By WEN Board Member, Ruby Tumber
In the 12 or so years that I have been an East Bay resident, I have biked around the streets and trails of the area for a variety of reasons, whether it is exercise, leisure, or transportation. My bike (or some iteration of my bike, as I’ve lost a few – looking at you Ashby Bart Station) has been a useful tool in providing access in a way that is free from the constraints of public transportation, or from the burden of driving my own vehicle (and I say burden because I have sadly gotten more parking tickets than I care to count). And though I’ve done rides that were longer, or more strenuous, I haven’t done one that felt – for lack of a better word – as badass as the one WEN co-hosted with the Women’s Alliance for Climate Justice (WACJ).
On Saturday August 25th, I embarked on a 14 mile round trip bike trek along the San Francisco Bay Trail with 13 other ladies. Lead by our knowledgeable tour guide, Sandra Hamlat of WACJ, the ladies and I had the opportunity to cruise the coastline and learn about a multitude of climate justice and coastal resilience projects in development in and around the area. We stopped at the intersection of Gilman Street and Frontage Road to talk about the planned two-way protected bike lane, pedestrian over-crossing, roundabout, and completion of the Bay Trail near McLaughlin Eastshore State Park. We also saw the Albany Beach restoration project and talked about the role of natural infrastructure in providing coastal resilience. We then rode to the Craneway Pavilion and discussed the social justice history of the Dotson Family Marsh and how it has been created to account for sea level rise and habitat migration. Though we all had different abilities and experiences when it came to biking, a comfortable pace and forgiving weather kept us in good spirits during the ride. We ended the trip at the Rosie the Riveter Museum and had lunch at Assemble, a lovely converted shipyard building. If you haven’t been to either, it’s worth the trip.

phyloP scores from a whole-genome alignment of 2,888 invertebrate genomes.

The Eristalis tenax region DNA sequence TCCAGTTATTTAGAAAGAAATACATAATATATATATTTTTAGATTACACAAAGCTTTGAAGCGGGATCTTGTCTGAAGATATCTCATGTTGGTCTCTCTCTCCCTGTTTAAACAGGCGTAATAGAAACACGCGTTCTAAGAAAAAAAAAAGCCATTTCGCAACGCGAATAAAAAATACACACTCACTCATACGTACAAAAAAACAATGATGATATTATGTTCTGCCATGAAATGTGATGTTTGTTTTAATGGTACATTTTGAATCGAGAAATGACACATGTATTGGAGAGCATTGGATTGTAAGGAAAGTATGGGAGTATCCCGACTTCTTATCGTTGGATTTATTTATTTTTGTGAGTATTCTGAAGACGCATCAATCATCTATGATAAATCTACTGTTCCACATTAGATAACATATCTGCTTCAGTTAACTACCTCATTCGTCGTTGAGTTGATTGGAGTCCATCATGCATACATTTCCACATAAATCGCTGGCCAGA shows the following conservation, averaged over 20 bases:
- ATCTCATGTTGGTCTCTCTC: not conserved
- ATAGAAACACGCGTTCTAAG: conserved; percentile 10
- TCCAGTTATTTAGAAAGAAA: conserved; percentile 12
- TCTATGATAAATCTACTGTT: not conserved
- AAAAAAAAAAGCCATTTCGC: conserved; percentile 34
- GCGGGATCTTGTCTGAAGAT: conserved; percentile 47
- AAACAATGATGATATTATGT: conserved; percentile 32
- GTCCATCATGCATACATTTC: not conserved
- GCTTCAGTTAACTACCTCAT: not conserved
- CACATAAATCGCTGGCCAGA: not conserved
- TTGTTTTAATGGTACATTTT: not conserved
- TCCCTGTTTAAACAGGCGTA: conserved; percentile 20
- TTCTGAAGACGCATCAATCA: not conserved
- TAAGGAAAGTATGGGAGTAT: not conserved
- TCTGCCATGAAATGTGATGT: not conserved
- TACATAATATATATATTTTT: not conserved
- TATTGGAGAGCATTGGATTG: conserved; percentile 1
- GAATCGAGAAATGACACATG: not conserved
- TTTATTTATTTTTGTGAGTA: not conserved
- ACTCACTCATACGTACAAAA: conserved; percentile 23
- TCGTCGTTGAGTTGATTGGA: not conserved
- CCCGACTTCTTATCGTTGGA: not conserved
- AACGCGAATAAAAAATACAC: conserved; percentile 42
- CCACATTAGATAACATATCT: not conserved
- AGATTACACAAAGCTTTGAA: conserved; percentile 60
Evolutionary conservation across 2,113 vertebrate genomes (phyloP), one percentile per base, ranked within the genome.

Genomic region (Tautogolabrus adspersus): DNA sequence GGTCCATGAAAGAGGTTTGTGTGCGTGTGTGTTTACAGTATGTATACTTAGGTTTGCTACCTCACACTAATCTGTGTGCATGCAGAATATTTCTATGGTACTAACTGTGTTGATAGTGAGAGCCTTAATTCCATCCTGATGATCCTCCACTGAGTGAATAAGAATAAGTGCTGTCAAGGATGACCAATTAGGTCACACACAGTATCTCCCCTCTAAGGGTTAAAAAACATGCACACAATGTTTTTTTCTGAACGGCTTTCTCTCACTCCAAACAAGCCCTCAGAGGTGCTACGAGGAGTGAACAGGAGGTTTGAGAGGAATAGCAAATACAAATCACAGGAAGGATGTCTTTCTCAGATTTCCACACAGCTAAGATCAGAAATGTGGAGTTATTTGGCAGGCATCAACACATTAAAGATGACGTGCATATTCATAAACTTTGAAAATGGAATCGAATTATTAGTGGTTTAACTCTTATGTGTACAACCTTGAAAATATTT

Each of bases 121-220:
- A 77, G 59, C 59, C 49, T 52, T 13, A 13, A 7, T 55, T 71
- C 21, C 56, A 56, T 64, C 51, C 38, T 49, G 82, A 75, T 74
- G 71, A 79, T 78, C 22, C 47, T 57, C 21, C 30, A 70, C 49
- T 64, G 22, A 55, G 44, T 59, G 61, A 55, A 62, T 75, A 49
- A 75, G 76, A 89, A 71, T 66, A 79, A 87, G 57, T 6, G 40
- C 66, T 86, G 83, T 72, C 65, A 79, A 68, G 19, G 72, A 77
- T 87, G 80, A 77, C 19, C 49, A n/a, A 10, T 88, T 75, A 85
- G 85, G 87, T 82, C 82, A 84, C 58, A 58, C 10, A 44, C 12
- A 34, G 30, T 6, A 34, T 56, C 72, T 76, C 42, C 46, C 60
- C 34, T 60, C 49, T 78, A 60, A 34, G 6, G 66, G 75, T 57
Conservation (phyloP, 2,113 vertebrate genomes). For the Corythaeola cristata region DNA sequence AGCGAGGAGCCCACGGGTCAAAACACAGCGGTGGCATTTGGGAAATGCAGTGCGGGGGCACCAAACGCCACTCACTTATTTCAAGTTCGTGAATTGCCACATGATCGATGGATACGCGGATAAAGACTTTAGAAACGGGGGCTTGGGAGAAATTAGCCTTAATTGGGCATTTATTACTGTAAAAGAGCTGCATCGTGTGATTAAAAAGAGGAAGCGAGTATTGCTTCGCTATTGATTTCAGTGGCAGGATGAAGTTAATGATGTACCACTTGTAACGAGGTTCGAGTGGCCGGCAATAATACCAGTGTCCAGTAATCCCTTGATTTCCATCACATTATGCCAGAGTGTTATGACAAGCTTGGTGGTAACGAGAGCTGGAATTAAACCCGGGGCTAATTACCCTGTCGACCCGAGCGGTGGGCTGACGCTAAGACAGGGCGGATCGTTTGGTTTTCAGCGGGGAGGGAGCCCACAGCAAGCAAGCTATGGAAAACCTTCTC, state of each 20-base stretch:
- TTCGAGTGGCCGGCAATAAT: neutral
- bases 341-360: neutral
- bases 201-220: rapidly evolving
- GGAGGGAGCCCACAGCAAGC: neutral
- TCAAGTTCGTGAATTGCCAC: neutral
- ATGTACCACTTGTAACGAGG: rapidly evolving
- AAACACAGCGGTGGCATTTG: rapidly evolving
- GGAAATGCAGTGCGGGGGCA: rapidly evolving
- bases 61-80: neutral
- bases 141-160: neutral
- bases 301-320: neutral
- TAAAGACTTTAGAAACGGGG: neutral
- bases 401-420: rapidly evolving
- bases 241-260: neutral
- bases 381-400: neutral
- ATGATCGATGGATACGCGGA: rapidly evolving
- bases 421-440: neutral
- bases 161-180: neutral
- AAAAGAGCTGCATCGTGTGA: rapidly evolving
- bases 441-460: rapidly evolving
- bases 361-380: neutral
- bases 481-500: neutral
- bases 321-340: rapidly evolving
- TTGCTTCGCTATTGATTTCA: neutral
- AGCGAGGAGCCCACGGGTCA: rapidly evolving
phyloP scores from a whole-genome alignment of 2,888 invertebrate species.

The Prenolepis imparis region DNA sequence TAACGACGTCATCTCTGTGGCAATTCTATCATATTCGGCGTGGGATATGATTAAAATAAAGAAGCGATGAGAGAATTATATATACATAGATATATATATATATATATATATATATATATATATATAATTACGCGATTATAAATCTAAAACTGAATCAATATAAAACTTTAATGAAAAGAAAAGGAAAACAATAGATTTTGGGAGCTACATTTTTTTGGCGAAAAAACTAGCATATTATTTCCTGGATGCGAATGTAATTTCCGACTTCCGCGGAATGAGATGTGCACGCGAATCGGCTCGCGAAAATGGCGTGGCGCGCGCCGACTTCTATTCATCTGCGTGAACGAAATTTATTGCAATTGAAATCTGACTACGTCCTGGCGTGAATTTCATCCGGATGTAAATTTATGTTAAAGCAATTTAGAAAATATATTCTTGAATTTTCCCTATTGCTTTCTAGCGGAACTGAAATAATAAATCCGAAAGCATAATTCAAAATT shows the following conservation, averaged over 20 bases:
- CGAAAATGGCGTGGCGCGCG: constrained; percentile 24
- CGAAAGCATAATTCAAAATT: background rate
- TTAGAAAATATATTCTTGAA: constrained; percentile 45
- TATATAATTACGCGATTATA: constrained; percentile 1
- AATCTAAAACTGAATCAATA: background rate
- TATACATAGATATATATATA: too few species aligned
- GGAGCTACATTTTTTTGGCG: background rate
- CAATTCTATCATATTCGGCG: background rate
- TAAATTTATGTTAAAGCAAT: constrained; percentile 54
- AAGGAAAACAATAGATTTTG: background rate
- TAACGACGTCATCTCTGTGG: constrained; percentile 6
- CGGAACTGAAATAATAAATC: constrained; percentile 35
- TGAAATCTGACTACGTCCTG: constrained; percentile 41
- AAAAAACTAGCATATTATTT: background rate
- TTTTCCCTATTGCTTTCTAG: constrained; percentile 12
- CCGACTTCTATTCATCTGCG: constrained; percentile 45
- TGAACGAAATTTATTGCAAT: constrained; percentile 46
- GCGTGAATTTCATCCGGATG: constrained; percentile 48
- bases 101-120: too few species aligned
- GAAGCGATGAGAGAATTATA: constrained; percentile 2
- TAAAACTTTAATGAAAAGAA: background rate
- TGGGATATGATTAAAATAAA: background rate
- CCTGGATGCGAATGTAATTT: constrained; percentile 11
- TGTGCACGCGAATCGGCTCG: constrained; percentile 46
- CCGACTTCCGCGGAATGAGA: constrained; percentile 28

For me, the noteworthy aspect of the trip wasn’t just the sense of accomplishment I felt over getting out of bed early and getting my pedal on, but the fact that it was the first time I had ever done a bike ride exclusively with a bunch of women. The fact that I describe my experience as ‘badass’ feels like a testament to this act. I also think it’s a significant combination, women and biking, because of the ties bicycling has to the early feminist movement. Biking allotted our foremothers significant mobility and independence after all, and the bicycle was seen as a literal and figurative vehicle in the fight for suffrage. It’s a history that I couldn’t help but recall.
Overall, I got the feeling that my fellow riders were thankful for the space to not only learn about environmental projects, but do so in an active way. Multiple ladies told me that though they enjoy biking, they rarely get the opportunity because of anxieties over Bay Area roads. Riding in a group assuaged those fears.
Maybe there are more rides to come?
I want to give extra thanks to the ladies at WACJ, especially Sandra and Kelly Malinowski, for helping organize this co-sponsored event.
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